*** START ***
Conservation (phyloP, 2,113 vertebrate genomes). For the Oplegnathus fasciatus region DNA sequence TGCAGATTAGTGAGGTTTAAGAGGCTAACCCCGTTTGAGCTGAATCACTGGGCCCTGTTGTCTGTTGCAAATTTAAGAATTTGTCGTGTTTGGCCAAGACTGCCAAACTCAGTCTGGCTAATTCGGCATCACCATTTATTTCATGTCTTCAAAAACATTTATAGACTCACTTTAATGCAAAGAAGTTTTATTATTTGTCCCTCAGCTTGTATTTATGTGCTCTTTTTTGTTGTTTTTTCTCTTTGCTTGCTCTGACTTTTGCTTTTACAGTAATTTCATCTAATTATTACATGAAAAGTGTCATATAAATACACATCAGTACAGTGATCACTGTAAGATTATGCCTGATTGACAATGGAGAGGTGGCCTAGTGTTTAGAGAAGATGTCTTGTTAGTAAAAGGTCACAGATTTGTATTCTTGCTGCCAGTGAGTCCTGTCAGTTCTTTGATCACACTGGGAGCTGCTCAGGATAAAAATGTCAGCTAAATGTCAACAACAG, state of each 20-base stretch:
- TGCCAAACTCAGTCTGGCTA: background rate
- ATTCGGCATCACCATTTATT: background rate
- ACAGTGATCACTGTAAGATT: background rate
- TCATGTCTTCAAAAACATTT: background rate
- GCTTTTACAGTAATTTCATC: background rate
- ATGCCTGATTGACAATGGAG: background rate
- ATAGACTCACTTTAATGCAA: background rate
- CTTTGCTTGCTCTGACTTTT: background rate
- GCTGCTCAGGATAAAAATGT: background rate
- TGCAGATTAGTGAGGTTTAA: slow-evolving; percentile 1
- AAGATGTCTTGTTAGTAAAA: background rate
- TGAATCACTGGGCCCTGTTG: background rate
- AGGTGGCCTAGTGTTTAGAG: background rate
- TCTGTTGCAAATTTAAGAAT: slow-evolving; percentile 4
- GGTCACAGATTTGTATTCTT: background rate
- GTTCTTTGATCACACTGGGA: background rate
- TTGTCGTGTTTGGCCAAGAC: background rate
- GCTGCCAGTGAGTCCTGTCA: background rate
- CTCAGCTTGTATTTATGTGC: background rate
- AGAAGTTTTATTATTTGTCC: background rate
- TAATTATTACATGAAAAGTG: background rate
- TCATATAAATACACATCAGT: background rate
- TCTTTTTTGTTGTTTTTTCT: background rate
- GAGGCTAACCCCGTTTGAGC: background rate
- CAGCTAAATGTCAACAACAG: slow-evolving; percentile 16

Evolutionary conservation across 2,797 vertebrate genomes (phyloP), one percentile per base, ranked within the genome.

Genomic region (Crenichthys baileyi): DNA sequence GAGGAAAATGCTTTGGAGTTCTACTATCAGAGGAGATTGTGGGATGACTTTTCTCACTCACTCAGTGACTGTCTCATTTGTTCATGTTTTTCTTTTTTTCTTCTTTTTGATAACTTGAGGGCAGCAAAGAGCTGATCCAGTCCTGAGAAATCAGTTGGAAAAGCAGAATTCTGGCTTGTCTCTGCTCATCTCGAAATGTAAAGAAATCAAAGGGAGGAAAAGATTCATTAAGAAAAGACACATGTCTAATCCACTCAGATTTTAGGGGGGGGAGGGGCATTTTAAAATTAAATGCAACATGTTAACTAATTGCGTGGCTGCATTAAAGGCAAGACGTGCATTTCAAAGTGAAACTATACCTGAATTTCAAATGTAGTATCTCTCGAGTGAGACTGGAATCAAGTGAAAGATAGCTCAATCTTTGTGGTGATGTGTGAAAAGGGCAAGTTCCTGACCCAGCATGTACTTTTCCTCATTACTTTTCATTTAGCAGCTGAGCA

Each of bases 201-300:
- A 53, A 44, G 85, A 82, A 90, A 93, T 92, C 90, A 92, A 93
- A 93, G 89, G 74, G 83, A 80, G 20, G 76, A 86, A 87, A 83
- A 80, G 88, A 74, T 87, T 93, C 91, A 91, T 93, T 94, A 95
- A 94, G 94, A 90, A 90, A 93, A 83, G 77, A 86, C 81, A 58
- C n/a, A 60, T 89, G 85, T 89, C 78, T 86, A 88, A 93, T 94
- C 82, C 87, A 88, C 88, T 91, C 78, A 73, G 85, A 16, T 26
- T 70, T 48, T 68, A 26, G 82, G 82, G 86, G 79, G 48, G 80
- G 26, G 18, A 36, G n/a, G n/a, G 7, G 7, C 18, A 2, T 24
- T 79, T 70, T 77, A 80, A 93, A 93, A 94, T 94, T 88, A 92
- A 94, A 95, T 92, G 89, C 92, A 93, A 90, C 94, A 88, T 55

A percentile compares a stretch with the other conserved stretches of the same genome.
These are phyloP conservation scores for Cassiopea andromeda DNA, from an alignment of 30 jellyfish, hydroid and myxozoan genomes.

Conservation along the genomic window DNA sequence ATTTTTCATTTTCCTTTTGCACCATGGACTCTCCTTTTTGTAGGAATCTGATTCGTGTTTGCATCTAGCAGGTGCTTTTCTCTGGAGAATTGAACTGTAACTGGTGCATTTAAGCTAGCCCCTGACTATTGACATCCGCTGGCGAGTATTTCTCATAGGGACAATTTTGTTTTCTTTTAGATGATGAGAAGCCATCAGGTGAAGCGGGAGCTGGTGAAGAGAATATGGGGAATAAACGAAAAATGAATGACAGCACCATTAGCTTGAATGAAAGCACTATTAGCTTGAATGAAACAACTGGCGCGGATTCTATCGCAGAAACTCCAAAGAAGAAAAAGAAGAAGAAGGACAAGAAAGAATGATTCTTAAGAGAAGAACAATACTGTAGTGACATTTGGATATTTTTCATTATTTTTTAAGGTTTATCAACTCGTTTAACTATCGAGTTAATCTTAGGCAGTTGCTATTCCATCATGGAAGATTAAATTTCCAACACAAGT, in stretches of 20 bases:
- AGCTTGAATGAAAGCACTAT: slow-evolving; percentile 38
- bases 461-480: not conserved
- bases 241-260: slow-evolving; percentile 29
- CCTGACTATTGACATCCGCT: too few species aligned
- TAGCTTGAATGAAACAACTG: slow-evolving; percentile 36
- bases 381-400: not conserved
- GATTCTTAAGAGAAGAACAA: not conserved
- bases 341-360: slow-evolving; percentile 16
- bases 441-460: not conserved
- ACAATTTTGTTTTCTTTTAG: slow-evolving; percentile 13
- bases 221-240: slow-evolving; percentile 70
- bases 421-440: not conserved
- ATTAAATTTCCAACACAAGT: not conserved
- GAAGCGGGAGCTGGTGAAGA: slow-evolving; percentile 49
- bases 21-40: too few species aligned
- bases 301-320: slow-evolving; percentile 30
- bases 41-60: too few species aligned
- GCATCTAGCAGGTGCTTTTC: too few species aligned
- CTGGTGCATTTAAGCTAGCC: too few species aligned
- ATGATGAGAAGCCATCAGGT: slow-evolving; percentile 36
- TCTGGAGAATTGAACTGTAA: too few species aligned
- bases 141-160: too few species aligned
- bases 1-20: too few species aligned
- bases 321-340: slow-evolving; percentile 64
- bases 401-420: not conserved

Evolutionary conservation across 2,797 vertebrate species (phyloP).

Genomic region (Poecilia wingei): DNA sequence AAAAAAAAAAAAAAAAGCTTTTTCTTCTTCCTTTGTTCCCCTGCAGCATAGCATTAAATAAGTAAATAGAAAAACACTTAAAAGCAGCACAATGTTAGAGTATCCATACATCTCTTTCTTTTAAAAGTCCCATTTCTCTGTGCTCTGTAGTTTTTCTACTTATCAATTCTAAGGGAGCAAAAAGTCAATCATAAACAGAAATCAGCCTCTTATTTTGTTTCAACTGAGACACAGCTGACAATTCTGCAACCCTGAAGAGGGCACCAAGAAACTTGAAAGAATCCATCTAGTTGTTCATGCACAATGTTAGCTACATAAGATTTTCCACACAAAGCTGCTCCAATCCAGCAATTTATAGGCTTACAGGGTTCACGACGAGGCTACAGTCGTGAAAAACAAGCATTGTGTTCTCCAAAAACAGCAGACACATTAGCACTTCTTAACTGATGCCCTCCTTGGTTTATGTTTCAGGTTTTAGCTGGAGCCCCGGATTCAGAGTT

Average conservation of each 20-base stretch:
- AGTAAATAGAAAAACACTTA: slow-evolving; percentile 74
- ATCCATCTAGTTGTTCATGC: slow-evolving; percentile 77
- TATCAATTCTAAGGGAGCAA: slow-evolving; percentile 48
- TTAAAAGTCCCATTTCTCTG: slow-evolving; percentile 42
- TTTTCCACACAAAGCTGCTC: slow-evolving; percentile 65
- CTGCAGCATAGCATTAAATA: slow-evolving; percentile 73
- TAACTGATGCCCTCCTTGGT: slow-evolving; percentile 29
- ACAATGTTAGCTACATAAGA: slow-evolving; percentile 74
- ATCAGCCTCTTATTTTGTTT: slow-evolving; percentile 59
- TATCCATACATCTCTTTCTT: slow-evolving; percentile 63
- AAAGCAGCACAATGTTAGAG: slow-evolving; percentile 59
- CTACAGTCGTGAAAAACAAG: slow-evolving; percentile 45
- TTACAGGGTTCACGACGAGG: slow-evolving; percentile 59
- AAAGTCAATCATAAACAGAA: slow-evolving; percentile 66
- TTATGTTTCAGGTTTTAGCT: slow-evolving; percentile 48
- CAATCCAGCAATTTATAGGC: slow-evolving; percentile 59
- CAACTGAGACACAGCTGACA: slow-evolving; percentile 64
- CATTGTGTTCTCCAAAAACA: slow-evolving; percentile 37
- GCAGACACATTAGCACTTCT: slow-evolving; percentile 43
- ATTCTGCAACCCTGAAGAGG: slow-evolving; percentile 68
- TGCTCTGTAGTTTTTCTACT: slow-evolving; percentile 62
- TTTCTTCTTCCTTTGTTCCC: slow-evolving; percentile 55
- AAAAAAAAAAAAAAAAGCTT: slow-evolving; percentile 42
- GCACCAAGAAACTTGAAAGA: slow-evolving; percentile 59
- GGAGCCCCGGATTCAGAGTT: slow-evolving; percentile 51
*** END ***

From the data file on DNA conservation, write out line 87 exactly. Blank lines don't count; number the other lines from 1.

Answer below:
- CAACTGAGACACAGCTGACA: slow-evolving; percentile 64